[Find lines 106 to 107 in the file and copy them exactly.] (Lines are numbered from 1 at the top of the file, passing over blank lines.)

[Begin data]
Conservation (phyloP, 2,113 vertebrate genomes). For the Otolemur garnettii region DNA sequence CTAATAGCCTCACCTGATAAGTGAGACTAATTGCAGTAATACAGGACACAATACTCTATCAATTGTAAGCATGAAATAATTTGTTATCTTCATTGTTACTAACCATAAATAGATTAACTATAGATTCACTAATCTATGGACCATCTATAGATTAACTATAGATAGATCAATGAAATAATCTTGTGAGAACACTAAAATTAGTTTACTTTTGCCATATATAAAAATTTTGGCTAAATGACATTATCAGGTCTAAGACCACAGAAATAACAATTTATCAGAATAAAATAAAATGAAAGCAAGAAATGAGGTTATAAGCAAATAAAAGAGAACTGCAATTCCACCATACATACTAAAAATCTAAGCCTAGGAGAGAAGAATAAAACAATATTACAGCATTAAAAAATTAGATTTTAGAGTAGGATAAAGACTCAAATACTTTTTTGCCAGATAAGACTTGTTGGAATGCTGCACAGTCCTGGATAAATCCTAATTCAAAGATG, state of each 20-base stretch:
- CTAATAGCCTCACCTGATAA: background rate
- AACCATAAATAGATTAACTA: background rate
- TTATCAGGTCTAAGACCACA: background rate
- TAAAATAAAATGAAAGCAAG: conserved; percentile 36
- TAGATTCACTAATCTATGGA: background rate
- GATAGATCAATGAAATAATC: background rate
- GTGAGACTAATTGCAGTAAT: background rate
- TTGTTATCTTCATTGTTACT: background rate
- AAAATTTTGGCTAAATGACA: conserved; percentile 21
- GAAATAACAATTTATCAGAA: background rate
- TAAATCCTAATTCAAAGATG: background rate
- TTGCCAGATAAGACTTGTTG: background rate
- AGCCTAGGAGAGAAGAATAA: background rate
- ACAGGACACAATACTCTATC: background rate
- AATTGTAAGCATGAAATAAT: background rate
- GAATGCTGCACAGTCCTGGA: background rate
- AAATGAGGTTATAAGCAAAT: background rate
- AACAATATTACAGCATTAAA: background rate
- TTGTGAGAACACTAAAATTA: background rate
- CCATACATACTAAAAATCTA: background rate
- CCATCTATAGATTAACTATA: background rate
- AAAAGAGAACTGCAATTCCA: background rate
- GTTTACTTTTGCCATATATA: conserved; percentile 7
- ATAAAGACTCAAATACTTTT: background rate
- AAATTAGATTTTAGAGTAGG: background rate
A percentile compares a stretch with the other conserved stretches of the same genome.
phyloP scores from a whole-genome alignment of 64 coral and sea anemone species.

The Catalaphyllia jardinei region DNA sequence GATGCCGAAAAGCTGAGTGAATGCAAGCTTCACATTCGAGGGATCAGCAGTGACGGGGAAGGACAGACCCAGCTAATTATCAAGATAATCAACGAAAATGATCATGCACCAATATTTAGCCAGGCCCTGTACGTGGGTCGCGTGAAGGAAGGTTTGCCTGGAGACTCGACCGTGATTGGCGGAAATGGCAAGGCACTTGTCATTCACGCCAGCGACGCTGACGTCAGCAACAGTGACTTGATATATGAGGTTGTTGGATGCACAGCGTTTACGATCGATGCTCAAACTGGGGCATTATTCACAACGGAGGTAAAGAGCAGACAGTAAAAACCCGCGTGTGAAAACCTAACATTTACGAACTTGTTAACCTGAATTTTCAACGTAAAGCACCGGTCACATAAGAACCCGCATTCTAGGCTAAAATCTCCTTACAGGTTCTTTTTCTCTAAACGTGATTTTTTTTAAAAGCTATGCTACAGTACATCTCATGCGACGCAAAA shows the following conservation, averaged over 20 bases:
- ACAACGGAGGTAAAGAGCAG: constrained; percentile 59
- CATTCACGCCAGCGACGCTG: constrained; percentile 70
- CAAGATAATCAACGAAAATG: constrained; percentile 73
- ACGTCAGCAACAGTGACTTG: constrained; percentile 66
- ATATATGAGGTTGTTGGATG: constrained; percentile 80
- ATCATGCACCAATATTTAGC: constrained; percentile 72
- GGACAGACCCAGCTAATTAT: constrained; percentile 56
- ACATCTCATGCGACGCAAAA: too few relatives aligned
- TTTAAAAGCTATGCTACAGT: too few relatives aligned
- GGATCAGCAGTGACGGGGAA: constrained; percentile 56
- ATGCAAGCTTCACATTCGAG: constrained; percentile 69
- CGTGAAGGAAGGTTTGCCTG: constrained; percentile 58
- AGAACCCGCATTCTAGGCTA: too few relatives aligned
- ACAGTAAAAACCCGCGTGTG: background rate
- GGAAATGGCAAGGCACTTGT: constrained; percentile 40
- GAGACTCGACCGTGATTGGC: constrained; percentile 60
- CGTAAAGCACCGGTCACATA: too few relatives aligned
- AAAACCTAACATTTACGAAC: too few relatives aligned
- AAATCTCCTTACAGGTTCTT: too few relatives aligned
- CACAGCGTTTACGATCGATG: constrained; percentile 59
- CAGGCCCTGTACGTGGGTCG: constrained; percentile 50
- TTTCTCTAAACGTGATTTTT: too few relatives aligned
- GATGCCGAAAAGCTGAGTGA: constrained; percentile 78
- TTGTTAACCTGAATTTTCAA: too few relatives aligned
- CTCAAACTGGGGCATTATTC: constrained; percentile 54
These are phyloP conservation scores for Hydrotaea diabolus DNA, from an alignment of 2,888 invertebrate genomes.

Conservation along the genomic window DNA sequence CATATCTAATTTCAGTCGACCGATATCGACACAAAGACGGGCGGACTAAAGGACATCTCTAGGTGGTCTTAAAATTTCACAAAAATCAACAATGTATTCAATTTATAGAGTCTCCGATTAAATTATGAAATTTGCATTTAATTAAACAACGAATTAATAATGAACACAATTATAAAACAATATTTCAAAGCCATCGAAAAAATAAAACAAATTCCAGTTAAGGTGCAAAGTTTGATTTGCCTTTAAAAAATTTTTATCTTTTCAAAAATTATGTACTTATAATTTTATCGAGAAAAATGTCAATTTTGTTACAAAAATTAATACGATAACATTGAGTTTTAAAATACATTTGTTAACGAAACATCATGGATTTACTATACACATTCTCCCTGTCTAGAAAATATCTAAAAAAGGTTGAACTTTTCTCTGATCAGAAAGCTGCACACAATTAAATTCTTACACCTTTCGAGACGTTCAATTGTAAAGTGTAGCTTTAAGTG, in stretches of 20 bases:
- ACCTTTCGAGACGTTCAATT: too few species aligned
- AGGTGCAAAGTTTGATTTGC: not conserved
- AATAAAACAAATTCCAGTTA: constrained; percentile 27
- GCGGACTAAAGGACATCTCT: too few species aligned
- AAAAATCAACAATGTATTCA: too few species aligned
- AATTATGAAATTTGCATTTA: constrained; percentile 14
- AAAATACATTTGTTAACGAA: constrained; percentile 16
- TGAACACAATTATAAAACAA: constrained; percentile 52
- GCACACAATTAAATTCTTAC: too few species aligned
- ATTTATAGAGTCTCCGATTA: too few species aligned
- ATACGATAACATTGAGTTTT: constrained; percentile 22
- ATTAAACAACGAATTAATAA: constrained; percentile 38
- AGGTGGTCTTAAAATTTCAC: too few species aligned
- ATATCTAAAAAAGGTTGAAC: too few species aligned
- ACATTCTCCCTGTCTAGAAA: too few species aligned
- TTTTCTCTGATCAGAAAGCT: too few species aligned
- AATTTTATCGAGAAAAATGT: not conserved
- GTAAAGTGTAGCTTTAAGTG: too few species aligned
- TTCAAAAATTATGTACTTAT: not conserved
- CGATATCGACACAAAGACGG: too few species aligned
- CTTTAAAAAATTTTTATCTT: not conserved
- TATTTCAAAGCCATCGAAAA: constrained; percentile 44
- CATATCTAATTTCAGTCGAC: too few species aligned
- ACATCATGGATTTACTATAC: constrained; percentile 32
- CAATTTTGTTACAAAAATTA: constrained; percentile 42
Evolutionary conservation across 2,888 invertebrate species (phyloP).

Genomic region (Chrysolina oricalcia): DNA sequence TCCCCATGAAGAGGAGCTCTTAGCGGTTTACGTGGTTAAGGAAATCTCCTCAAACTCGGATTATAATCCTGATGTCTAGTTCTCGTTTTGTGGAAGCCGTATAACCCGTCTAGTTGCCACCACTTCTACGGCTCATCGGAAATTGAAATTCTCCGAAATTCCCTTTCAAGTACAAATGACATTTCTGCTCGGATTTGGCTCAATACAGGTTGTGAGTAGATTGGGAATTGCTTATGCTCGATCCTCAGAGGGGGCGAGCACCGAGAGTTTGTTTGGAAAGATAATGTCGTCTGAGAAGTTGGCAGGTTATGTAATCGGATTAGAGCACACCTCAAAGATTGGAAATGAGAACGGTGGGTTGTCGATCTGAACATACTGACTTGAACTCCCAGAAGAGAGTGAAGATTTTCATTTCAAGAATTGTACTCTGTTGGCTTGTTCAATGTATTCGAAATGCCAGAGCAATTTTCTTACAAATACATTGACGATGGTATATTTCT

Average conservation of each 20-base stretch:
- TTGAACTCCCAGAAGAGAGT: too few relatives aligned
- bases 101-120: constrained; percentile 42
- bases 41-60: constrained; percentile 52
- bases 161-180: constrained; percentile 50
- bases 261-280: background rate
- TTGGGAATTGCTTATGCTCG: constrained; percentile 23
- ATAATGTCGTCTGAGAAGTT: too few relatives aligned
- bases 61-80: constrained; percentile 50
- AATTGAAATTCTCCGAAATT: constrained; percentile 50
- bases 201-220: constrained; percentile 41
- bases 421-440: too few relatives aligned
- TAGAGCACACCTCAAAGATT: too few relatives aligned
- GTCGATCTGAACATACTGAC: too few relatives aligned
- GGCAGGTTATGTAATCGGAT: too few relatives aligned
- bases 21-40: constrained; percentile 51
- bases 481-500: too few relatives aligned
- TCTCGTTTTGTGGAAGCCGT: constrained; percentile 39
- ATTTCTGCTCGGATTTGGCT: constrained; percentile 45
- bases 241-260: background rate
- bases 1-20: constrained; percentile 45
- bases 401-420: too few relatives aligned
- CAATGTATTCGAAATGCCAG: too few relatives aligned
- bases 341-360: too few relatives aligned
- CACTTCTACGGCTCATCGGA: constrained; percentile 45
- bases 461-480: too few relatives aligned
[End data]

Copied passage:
- CAATGTATTCGAAATGCCAG: too few relatives aligned
- bases 341-360: too few relatives aligned